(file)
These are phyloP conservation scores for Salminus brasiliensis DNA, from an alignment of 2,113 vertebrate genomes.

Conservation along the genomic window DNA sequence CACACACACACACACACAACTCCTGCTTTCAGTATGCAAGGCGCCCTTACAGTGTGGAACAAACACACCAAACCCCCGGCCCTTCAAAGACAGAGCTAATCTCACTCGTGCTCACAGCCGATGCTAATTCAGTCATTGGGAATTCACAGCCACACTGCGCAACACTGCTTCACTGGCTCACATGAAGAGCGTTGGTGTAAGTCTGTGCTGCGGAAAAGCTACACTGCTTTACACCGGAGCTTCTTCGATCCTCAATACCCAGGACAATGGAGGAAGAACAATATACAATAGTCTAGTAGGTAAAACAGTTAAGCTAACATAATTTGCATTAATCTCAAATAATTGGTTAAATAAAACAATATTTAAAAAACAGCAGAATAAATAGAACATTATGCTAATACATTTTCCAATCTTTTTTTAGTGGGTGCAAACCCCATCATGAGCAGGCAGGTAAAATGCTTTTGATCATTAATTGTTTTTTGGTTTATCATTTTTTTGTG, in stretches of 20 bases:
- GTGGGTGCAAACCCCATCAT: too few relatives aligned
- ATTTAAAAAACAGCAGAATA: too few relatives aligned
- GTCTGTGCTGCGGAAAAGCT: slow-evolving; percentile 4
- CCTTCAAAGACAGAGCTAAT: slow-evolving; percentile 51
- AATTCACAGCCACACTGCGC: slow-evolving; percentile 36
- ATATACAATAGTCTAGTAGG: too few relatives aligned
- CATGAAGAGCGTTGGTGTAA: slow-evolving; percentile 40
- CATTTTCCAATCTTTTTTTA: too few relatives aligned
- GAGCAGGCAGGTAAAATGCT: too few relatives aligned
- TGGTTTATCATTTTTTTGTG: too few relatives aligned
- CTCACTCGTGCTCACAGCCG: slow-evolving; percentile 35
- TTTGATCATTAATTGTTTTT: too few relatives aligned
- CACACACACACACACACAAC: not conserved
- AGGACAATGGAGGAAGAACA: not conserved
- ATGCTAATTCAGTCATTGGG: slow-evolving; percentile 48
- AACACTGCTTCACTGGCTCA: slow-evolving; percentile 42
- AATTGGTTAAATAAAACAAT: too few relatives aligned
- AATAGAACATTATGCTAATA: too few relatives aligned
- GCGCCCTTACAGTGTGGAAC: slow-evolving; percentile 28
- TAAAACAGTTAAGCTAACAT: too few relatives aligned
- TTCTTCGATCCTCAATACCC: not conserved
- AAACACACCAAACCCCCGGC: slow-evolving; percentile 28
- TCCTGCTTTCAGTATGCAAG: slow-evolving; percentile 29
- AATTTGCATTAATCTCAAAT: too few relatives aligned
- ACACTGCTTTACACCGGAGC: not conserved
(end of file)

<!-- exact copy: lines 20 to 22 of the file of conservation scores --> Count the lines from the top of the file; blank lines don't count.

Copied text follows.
- AATAGAACATTATGCTAATA: too few relatives aligned
- GCGCCCTTACAGTGTGGAAC: slow-evolving; percentile 28
- TAAAACAGTTAAGCTAACAT: too few relatives aligned